Founded in 1993, the Putumayo World Music label got tagged by purists as a brand-name, prefab yuppified outlet -- the WalMart of world music, if you will. True, a lot of the label's early releases were pretty syrupy; many even coasted along the edge of New Age terrain. But the last few years have shown a remarkable about-face for Putumayo, and anyone who's kept their blinders on and still refuses to check out the label's new releases may be missing out on some cool stuff. Yeah, sure, if you're a big-old snobby know-it-all who already owns a vast collection of whatever kind of music they're pitching this season, you could probably work yourself up into an indignant snit about how this or that artist wasn't included, etc. But for the average bear, many of these collections offer a nice window into new musical vistas. One really cool thing about the Putumayo compilations is that they've always included extensive liner notes, and they give information not only about the musicians, but the teensy, obscuro indie labels that they frequently work with... If you're into it, Putumayo really does go out of its way to help listeners track down the music they like.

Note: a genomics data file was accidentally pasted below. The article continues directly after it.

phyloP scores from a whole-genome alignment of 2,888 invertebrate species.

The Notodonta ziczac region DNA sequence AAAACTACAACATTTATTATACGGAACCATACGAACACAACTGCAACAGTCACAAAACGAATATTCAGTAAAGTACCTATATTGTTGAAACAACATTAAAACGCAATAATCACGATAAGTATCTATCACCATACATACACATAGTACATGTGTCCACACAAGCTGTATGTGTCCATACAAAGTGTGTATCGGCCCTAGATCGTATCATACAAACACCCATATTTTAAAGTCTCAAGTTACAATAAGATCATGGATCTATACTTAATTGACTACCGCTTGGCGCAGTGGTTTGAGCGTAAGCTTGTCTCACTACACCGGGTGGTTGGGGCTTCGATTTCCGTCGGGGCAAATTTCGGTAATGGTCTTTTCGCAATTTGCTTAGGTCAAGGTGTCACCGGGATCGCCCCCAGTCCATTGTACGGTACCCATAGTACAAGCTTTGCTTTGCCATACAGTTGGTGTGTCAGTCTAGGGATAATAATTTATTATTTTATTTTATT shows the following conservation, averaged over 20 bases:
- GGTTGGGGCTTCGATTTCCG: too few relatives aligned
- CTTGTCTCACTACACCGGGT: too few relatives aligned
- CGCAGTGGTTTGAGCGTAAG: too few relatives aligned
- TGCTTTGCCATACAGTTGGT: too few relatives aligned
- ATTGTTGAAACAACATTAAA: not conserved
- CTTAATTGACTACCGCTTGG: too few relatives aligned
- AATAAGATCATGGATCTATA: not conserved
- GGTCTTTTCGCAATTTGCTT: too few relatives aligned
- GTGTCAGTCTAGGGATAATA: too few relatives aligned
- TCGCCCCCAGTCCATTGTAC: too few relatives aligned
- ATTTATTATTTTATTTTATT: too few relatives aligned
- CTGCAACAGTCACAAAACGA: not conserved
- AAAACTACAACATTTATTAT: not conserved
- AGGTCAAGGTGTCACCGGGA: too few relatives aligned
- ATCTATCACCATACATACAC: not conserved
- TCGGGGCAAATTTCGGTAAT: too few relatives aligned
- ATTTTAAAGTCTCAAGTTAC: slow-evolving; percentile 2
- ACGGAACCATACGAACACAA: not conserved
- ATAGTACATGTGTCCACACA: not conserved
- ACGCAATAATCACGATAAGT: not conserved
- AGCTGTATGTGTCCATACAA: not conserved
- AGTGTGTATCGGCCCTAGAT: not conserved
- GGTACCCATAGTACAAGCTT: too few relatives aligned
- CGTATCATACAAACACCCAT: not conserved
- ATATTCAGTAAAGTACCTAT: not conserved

Recommended Records

Chico Cesar "Chico Cesar" (Putumayo, 2000)
As one of the most important artists in a new generation of Brazilian rockers, Chico Cesar has incorporated a healthy dose of funk into the mix, though sometimes with iffy results. This collection concentrates on more recent recordings, from 1996-97, and largely omits his most challenging and vigorous material in favor of more accessible, soft-pop outings. He does have an impressive stylistic range, though, especially when incorporating more exotic Brazilian folk styles -- his flat-out pop rock orientation is also in some ways refreshing, though after a while guitars that initially seemed brazen begin to suggest Beverley Hills 90120 more than, say, Jimi Hendrix. This disc is a good introduction to his work; if you like what you hear, I recommend you also hunt up some of Cesar's old albums so you can get a fuller picture of his work.

Habib Koite and Bamada "Maya" (Putumayo, 2000)
One of Mali's most adventurous song stylists, Habib Koite weaves Western guitar work in with traditional acoustic griot elements, all wrapped inside of dreamy, layered soundscapes. This is a particularly lush album (his first on Putumayo, but several others came out before this...) Koite sounds increasingly confident in the studio, and this disc has some surprising moments, particularly the Japanese-flavored "Sarayama." A little goopy in parts, but mostly rather entrancing. Recommended.

Habib Koite "Baro" (Putumayo, 2001)